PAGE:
Storm off Cape Hatteras | Sailing Blog - Technical Hints and Tips - Sailing Television

Storm off Cape Hatteras

This time on Distant Shores we look at using radar to avoid the worst winds in a serious storm rounding Cape Hatteras, do a gear review on our electric in-mast furling after 1 year of hard use and sail north to Annapolis in the Chesapeake Bay.

We left Beaufort and headed out the inlet to the ocean, then east to the excellent anchorage at Cape Lookout.

This spacious anchorage is a great stop for a day or two wait for weather, and you can even get ashore to climb the lighthouse mid-May through Mid-September.

We got a good start but after the first night the forecast changed for bad weather to build sooner and come stronger on our second day at sea.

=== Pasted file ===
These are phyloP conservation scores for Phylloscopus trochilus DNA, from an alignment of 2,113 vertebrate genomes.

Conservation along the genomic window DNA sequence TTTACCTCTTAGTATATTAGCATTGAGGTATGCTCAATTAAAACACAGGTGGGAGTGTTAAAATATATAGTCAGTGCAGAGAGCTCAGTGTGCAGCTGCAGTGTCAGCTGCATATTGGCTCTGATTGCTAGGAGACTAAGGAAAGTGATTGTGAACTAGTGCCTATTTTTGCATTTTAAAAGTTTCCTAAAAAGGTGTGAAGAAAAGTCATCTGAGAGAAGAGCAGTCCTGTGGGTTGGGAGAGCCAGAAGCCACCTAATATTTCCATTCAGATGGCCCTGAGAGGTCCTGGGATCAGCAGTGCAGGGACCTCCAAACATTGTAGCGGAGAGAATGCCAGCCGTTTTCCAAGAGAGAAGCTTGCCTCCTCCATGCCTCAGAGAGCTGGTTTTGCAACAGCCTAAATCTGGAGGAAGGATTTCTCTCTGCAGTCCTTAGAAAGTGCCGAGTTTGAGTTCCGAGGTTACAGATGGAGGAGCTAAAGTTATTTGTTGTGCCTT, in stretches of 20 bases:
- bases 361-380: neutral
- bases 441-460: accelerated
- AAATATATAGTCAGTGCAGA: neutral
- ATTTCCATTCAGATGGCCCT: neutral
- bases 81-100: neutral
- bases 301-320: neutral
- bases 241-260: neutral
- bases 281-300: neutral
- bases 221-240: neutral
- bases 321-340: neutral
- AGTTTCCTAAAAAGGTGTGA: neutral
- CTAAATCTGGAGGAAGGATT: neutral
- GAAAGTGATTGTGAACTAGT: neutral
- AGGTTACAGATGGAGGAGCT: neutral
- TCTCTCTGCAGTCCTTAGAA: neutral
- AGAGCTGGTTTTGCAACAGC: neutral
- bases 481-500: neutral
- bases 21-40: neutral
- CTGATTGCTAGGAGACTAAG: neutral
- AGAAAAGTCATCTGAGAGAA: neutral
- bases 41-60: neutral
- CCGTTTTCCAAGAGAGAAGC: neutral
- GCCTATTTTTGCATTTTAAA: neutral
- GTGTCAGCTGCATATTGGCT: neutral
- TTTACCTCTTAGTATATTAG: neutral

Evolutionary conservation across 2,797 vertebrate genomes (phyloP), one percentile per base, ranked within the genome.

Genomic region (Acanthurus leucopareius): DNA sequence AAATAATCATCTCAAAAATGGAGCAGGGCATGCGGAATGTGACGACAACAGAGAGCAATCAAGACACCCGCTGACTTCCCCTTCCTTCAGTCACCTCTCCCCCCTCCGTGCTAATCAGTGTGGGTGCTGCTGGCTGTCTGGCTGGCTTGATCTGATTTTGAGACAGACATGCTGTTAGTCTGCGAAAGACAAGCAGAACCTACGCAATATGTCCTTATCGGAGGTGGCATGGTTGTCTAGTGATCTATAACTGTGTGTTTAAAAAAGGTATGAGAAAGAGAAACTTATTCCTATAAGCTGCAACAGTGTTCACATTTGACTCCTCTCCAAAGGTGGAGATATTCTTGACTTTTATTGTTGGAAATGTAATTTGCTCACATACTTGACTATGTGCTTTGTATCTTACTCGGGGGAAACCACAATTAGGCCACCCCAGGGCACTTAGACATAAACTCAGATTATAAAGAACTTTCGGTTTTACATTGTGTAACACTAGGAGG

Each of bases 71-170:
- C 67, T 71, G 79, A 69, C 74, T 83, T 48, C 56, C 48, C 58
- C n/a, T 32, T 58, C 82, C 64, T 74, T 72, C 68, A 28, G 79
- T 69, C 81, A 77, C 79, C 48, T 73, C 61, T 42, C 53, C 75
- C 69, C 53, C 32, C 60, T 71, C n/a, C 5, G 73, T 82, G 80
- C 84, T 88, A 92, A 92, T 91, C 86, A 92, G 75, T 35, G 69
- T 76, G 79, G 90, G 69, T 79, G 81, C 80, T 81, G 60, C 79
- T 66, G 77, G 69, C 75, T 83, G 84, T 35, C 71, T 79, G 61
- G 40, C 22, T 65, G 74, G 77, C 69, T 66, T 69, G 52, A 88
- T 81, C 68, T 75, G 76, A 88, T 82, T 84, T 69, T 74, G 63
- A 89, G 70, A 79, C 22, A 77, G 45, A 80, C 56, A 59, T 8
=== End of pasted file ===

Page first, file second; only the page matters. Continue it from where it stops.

With our mast height of 71 feet, there is no place we can pull in along this coast until we reach Rudee Inlet at Virginia Beach so we reefed down and carried on.

Radar is an excellent tool for plotting storms. On the left we're looking at the coast of Cape Hatteras and then the storm cell passing right in front of us. We've set the radar at the 6 mile range so the heavy rains are about 2 miles ahead.

The radar has helped us dodge the worst of the storm then it's just a few more miles to our planned stop for the night.

Check out the whole video below as we take you along on this journey.

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